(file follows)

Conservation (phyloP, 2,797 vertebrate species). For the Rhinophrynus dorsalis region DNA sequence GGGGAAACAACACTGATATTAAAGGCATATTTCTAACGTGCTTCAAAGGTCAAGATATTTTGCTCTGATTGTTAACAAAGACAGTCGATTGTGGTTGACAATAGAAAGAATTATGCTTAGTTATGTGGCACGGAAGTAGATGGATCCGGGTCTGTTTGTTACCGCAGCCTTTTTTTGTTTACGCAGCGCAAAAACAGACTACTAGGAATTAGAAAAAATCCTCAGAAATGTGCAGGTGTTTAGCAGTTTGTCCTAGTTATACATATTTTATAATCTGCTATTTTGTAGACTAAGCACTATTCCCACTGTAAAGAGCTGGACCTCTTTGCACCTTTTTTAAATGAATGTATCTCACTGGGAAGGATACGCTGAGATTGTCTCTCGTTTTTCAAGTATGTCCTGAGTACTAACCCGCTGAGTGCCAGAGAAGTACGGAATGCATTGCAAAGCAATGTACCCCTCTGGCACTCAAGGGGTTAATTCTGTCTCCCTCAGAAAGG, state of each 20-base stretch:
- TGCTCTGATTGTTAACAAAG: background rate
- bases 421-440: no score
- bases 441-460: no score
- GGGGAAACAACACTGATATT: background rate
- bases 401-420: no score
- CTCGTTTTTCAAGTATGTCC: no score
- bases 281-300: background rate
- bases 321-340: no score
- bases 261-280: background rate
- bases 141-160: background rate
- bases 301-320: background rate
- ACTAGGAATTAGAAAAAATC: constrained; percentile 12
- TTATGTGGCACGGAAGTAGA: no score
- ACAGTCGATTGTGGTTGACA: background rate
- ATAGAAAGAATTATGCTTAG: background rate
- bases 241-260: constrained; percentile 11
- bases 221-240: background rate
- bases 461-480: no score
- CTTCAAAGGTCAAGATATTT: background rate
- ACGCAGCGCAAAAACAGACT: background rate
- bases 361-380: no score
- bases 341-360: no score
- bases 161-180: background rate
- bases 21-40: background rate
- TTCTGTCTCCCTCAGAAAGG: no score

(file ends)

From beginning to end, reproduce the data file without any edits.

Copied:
Conservation (phyloP, 2,797 vertebrate species). For the Rhinophrynus dorsalis region DNA sequence GGGGAAACAACACTGATATTAAAGGCATATTTCTAACGTGCTTCAAAGGTCAAGATATTTTGCTCTGATTGTTAACAAAGACAGTCGATTGTGGTTGACAATAGAAAGAATTATGCTTAGTTATGTGGCACGGAAGTAGATGGATCCGGGTCTGTTTGTTACCGCAGCCTTTTTTTGTTTACGCAGCGCAAAAACAGACTACTAGGAATTAGAAAAAATCCTCAGAAATGTGCAGGTGTTTAGCAGTTTGTCCTAGTTATACATATTTTATAATCTGCTATTTTGTAGACTAAGCACTATTCCCACTGTAAAGAGCTGGACCTCTTTGCACCTTTTTTAAATGAATGTATCTCACTGGGAAGGATACGCTGAGATTGTCTCTCGTTTTTCAAGTATGTCCTGAGTACTAACCCGCTGAGTGCCAGAGAAGTACGGAATGCATTGCAAAGCAATGTACCCCTCTGGCACTCAAGGGGTTAATTCTGTCTCCCTCAGAAAGG, state of each 20-base stretch:
- TGCTCTGATTGTTAACAAAG: background rate
- bases 421-440: no score
- bases 441-460: no score
- GGGGAAACAACACTGATATT: background rate
- bases 401-420: no score
- CTCGTTTTTCAAGTATGTCC: no score
- bases 281-300: background rate
- bases 321-340: no score
- bases 261-280: background rate
- bases 141-160: background rate
- bases 301-320: background rate
- ACTAGGAATTAGAAAAAATC: constrained; percentile 12
- TTATGTGGCACGGAAGTAGA: no score
- ACAGTCGATTGTGGTTGACA: background rate
- ATAGAAAGAATTATGCTTAG: background rate
- bases 241-260: constrained; percentile 11
- bases 221-240: background rate
- bases 461-480: no score
- CTTCAAAGGTCAAGATATTT: background rate
- ACGCAGCGCAAAAACAGACT: background rate
- bases 361-380: no score
- bases 341-360: no score
- bases 161-180: background rate
- bases 21-40: background rate
- TTCTGTCTCCCTCAGAAAGG: no score